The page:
Never assume a spreadsheet is right, even your own.
Raffensperger (2001)
Most large spreadsheets have dozens or even hundreds of errors.
Panko & Ordway (2005)
Research on spreadsheet errors is substantial, compelling, and unanimous.
Panko (2015)
Untested spreadsheets are riddled with errors.
Miller (2005)
Even obvious, elementary errors in very simple, clearly documented spreadsheets are... difficult to find.
Galletta, et al (1993)
Spreadsheet errors are pervasive, stubborn, ubiquitous and complex.
Irons (2003)
Spreadsheet shortcomings can significantly hamper an organization's business operation.
Reschenhofer & Matthes (2015)
Despite overwhelming and unanimous evidence... companies have continued to ignore spreadsheet error risks.
Panko (2014)
Errors in spreadsheets... result in incorrect decisions being made and significant losses incurred.
Beaman, et al (2005)
The untested spreadsheet is as dangerous and untrustworthy as an untested program.
Price (2006)
1% of all formulas in operational spreadsheets are in error.
Powell, Baker, & Lawson (2009)
Spreadsheets are extraordinarily and unacceptably prone to error.
Dunn (2010)
A significant proportion of spreadsheets have severe quality problems.
Ayalew (2007)
Spreadsheets contain errors at an alarmingly high rate.
Abraham, et al (2005)
Spreadsheets are alarmingly error-prone to write.
Paine (2001)
94% of the 88 spreadsheets audited in 7 studies have contained errors.
Panko (2008)
Spreadsheet errors have resulted in huge financial losses.
Abraham & Erwig (2007)
The results given by spreadsheets are often just wrong.
Sajaniemi (1998)
Spreadsheets are more fault-prone than other software.
Kulesz & Ostberg (2013)
Spreadsheet errors are still the rule rather than the exception.
Nixon & O'Hara (2010)
Your spreadsheets may be disasters in the making.
Caulkins, Morrison, & Weidemann (2006)
The issue is not whether there is an error but how many errors there are and how serious they are.
Panko (2007)
Most executives do not really check or verify the accuracy or validity of [their] spreadsheets...
Teo & Tan (1999)
Spreadsheets are commonly used and commonly flawed.
Caulkins, Morrison, & Weidemann (2008)
Spreadsheets are the most popular live programming environments, but they are also notoriously fault-prone.
Hermans & van der Storm (2015)
Spreadsheets are notoriously error-prone.
Cunha, et al (2011)
Spreadsheets are easy to use and very hard to check.
Chen & Chan (2000)
The quality and reliability of spreadsheets is known to be poor.
Bishop & McDaid (2007)
Errors in spreadsheets are as ubiquitous as spreadsheets themselves.
Colbenz (2005)
Spreadsheet development must embrace extensive testing in order to be taken seriously as a profession.
Bock (2016)
Despite being staggeringly error prone, spreadsheets are a highly flexible programming environment.
Abreu, et al (2015)
Spreadsheets are dangerous to their authors and others.
Durusau & Hunting (2015)
Programmers exhibit unwarranted confidence in the correctness of their spreadsheets.
Krishna, et al (2001)
Overconfidence is one of the most substantial causes of spreadsheet errors.
Sakal, et al (2015)
Studies have shown that there is a high incidence of errors in spreadsheets.
Csernoch & Biro (2013)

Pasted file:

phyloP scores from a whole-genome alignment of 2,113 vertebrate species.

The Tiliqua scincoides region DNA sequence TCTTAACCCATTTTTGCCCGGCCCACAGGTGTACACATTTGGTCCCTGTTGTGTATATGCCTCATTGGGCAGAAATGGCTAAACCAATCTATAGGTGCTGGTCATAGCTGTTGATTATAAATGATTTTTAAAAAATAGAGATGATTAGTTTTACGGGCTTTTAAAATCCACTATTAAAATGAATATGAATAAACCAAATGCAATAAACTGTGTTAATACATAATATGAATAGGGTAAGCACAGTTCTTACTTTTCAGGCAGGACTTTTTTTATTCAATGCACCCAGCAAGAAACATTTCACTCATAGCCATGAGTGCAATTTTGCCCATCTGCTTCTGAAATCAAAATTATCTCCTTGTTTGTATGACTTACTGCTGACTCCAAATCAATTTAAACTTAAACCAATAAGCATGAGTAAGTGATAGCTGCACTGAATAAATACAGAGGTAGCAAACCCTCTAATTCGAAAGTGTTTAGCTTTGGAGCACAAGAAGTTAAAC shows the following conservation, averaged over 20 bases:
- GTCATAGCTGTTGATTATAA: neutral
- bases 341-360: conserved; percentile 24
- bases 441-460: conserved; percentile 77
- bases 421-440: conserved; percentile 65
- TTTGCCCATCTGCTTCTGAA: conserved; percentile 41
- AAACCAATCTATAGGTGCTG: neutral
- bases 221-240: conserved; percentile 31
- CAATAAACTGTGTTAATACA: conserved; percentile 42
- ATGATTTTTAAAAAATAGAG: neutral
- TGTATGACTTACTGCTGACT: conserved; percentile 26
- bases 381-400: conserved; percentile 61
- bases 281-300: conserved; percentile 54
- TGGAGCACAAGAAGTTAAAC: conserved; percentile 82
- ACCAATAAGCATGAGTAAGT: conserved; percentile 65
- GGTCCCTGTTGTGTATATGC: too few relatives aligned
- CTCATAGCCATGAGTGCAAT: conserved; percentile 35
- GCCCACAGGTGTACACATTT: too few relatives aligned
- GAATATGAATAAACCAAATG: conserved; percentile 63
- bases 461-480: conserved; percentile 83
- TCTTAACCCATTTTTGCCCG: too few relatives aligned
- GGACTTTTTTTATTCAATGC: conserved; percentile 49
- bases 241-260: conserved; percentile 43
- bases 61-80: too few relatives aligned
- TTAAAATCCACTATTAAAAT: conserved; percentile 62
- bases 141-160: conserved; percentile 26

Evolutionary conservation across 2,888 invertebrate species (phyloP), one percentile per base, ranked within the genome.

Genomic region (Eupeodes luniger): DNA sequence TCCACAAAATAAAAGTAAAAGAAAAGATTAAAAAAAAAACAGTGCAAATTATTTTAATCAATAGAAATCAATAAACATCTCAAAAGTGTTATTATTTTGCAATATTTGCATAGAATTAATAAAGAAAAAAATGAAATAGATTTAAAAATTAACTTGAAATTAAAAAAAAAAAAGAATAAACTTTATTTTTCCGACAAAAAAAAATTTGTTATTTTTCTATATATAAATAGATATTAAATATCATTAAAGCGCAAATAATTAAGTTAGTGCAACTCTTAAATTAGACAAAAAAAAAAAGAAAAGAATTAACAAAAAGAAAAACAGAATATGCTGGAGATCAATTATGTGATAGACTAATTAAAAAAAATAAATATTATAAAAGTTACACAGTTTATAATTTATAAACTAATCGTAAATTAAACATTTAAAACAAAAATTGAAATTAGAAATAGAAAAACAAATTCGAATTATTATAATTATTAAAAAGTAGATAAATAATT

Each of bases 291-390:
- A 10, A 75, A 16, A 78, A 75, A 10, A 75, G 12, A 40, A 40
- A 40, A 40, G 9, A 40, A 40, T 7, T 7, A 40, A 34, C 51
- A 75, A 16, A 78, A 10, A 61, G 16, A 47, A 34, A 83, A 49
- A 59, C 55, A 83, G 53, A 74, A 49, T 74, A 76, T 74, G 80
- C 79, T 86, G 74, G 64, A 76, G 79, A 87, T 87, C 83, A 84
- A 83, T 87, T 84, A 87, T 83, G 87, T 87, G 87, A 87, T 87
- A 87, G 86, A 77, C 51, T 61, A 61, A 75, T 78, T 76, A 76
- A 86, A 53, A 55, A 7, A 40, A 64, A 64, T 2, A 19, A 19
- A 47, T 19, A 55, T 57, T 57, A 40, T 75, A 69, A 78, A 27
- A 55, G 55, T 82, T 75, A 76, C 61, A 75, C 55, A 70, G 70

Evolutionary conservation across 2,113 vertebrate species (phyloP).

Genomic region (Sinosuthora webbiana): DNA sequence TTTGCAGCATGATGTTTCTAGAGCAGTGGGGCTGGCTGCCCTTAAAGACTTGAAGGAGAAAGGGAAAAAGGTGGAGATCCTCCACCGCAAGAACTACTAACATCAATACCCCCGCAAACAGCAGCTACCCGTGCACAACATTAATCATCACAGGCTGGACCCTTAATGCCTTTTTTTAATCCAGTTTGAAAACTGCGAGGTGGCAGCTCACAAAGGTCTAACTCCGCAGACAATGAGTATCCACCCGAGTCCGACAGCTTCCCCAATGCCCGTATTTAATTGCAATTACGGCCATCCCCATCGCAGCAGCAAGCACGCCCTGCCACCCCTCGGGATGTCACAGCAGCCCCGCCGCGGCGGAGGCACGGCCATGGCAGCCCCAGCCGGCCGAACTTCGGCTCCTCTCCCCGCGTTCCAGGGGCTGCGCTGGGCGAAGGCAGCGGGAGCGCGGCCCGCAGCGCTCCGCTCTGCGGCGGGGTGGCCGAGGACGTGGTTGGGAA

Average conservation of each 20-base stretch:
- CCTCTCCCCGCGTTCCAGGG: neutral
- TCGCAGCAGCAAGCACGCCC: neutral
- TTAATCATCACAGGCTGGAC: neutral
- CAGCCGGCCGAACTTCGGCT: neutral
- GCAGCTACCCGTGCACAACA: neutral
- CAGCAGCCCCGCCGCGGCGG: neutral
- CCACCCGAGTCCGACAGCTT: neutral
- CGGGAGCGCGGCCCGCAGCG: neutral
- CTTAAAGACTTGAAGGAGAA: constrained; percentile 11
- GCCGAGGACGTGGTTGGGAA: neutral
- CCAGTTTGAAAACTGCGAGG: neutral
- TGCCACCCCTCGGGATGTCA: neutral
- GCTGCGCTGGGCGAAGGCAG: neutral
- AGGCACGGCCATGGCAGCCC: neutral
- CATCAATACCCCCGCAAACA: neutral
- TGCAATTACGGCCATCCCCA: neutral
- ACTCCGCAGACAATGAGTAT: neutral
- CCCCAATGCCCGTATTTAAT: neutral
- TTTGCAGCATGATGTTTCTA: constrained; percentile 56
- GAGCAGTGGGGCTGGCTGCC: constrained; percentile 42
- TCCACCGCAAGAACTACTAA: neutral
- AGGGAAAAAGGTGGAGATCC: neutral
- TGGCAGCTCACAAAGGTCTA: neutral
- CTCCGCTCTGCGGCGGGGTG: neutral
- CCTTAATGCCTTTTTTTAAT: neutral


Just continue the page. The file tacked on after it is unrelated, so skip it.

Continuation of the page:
Spreadsheets... pose a greater threat to your business than almost anything you can imagine.
Howard (2005)
Every study that has looked for errors has found them... in considerable abundance.
Panko & Halverson (1996)
Spreadsheets are often hard, if not impossible, to understand.
Mireault & Gresham (2015)
60% of large companies feel 'Spreadsheet Hell' describes their reliance on spreadsheets.
Murphy (2007)
Spreadsheets can be viewed as a highly flexible programming environment for end users.
Abreu, et al (2015)
The software that end users are creating... is riddled with errors.
Burnett & Myers (2014)
...few incidents of spreadsheet errors are made public and these are usually not revealed by choice.
Kruck & Sheetz (2001)
Developing an error-free spreadsheet has been a problem since the beginning of end-user computing.
Mireault (2015)
Spreadsheets have a notoriously high number of faults.
Rust, et al (2006)
Spreadsheet errors... a great, often unrecognised, risk to corporate decision making & financial integrity.
Chadwick (2002)
It is now widely accepted that errors in spreadsheets are both common and potentially dangerous.
Nixon & O'Hara (2010)
A lot of decisions are being made on the basis of some bad numbers.
Ross (1996)
It is irrational to expect large error-free spreadsheets.
Panko (2013)
Every study, without exception, has found error rates much higher than organizations would wish to tolerate.
Panko (1999)
People tend to believe their spreadsheets are more accurate than they really are.
Caulkins, Morrison, & Weidemann (2006)

Spreadsheet bibliography

Title New guidelines for writing spreadsheets
Authors John F. Raffensperger
Year 2001
Type Proceedings
Publication EuSpRIG
Series  
Abstract

Current prescriptions for spreadsheet style specify modular separation of data, calculation and output, based on the notion that writing a spreadsheet is like writing a computer program.

Instead of a computer programming style, this article examines rules of style for text, graphics, and mathematics. Much "common wisdom" in spreadsheets contradicts rules for these well-developed arts.

A case is made here for a new style for spreadsheets that emphasises readability. The new style is described in detail with an example, and contrasted with the programming style.

Full version Available
Sample
Expose rather than hide information
Expose rather than hide information
Structure formulae and data to be friendly to the user. On the left, 0.07 should be in its own cell; references to B5, B6, and B7 should be in order. Cells should have self-descriptive formats.
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